I Good Master G., I perceive by your most curteous and frendly Letters your good will to be no lesse in deed than I alwayes esteemed. In recompence wherof, think, I beseech you, that I wil spare neither speech nor wryting, nor aught else, whensoever and wheresoever occasion shal be offred me : yea, I will not stay till it be offred, but will seeke it in al that possibly I may. And that you may perceive how much your Counsel in al things prevaileth with me, and how altogither I am ruled and overruled thereby, I am nowe determined to alter mine owne former purpose, 10 and to subscribe to your advizement, being notwithstanding resolved stil to abide your farther resolution. My principal doubts are these. First, I was minded for a while to have intermitted the uttering of my writings, leaste, by overmuch cloying their noble eares, I should gather a contempt of my self, or else seeme rather for gaine and commoditie to doe it, for some sweetnesse that I have already tasted. Then also me seemeth the work too base for his excellent Lordship, being made in Honour of a private Personage. unknowne, which of some ylwillers might be upbraided not 20 to be so worthie as you knowe she is : or the matter not so :' weightie that it should be offred to so weightie a Personage:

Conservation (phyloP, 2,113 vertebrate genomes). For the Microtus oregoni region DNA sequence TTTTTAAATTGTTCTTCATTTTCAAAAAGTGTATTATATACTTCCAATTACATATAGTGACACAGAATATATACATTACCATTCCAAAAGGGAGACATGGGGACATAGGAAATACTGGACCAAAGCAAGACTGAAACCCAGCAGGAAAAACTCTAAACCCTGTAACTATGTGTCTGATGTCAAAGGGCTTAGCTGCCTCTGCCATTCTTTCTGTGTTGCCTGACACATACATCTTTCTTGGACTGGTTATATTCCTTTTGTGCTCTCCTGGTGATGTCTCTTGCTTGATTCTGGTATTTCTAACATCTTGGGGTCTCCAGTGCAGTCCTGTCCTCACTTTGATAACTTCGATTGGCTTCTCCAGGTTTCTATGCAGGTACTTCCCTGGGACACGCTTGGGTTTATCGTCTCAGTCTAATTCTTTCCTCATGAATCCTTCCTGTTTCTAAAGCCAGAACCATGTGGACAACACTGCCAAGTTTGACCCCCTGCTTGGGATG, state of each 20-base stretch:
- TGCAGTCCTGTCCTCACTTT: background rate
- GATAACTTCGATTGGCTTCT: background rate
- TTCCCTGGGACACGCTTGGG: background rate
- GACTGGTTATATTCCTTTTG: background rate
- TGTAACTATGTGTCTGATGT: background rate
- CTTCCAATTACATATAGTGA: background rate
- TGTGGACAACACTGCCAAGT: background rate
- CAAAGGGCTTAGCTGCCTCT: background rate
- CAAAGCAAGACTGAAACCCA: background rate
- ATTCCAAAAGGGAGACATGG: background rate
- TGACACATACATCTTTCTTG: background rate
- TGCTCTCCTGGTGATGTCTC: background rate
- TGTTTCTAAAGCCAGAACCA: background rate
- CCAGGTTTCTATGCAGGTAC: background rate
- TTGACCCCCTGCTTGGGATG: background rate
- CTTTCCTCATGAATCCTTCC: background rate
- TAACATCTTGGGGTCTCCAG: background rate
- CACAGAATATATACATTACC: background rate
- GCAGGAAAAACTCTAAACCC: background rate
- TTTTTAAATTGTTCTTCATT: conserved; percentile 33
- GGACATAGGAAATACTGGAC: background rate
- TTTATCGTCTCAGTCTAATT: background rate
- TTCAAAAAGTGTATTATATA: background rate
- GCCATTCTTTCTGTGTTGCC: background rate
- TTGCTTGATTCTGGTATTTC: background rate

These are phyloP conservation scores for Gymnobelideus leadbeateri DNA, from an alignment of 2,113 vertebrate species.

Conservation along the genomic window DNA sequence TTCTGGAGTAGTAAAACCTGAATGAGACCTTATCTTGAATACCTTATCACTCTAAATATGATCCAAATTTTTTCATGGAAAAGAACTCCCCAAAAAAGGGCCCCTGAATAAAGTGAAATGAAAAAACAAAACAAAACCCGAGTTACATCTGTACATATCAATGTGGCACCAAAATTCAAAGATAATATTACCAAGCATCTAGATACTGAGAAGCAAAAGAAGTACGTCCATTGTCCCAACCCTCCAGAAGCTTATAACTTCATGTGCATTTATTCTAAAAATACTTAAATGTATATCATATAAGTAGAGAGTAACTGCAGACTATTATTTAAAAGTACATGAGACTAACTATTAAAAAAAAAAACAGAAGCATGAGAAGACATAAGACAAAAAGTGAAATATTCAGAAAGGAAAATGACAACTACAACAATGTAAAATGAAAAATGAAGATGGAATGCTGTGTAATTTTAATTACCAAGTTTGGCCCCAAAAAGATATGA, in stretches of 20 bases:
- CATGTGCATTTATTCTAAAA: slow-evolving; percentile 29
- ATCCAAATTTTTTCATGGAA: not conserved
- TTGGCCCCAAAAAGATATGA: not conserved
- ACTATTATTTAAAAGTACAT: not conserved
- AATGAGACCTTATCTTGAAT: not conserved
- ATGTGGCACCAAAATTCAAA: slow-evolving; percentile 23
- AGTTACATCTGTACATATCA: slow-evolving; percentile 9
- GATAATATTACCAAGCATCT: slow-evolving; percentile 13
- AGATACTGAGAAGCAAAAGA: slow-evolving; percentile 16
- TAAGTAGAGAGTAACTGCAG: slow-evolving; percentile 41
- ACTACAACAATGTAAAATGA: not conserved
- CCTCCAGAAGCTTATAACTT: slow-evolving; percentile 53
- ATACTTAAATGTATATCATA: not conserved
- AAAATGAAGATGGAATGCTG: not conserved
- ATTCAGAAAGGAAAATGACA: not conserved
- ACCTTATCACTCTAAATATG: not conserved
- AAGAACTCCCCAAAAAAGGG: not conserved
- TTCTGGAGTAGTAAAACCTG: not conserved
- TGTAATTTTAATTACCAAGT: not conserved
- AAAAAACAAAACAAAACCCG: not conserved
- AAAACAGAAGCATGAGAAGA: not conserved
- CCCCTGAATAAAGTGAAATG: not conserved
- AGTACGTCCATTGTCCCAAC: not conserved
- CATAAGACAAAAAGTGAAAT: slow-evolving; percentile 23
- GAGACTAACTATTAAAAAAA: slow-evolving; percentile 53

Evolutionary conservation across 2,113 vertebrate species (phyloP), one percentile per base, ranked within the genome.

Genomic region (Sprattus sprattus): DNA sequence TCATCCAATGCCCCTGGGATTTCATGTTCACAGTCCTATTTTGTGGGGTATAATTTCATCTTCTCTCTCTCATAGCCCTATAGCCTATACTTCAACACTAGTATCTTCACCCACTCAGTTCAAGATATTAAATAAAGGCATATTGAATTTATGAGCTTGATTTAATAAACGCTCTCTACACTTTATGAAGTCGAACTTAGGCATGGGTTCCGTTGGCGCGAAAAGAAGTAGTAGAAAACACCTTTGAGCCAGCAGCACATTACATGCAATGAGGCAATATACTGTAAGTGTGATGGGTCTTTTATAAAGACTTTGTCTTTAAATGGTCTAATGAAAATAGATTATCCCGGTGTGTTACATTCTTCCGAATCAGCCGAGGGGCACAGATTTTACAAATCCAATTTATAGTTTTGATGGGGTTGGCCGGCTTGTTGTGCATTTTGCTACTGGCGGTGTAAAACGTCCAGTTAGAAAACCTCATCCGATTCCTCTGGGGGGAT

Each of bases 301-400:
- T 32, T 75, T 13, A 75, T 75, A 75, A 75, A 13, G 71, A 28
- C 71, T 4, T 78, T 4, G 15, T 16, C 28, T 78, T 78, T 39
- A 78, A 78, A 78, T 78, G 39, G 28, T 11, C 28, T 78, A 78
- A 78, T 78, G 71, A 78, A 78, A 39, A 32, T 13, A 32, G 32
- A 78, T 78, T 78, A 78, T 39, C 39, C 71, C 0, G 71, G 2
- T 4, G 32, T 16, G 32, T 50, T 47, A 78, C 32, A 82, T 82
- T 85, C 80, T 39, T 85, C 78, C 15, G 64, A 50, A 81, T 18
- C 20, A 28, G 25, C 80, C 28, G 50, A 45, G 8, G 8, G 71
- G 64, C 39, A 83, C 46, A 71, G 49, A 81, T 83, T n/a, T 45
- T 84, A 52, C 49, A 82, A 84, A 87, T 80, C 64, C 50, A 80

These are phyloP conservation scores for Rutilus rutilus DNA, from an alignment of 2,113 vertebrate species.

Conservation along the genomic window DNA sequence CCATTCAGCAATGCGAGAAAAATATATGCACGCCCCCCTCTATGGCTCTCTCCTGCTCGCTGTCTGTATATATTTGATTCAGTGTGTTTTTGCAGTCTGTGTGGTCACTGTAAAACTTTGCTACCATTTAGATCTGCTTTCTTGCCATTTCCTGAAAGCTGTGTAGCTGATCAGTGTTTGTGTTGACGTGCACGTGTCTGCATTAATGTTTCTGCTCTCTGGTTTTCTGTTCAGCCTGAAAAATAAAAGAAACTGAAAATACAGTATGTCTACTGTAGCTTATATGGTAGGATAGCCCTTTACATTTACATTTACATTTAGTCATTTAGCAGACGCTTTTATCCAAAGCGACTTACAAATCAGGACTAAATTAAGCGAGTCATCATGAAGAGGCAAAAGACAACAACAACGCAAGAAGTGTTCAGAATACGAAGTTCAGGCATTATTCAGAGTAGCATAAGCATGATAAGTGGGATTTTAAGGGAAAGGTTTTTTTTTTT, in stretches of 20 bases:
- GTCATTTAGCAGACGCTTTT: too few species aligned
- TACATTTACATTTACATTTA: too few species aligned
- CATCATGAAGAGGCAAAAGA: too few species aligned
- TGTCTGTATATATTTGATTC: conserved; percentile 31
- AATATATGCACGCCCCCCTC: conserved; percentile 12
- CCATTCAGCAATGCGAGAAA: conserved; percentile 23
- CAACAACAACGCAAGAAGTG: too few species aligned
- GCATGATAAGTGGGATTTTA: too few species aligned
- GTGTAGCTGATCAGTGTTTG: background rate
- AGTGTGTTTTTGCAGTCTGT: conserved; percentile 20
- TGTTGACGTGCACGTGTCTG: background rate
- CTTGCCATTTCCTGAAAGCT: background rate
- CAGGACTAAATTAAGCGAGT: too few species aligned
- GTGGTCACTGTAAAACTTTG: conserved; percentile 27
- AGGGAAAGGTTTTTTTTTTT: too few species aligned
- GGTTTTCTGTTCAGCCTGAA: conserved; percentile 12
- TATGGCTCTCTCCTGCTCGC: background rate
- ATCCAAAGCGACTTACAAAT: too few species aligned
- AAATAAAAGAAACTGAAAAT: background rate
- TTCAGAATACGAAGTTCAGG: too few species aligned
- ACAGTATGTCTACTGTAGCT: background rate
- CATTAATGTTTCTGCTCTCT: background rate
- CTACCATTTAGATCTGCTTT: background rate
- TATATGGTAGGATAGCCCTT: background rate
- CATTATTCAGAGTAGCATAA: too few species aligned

or the like. The selfe former Title stil liketh me well ynough, and your fine Addition no lesse. If these and the like doubtes maye be of importaunce in your seeming to frustrate any parte of your advice, I beeseeche you, without the leaste selfe love of your own purpose, councell me for the beste : and the rather doe it faithfullye and carefully, for that in all things I attribute so muche to your judgement, that I am ever more content to annihilate mine owne
determinations in respecte thereof. And indeede for your 10 selfe to, it fitteth with you now to call your wits and senses
togither (which are alwaies at call), when occasion is so fairely offered of Estimation and Preferment. For, while the yron is hote, it is good striking; and minds of Nobles varie as their Estates. Verum ne quid durius.
I pray you bethinke you well hereof, good Maister G., and forthwith write me those two or three special points. and caveats for the nonce, De quibus in superioribus illis mellitissimis longissimisque Litteris tuis. Your desire to
heare of my late beeing with hir Majestie muste dye in it 20 selfe. As for the twoo worthy Gentlemen, Master SIDNEY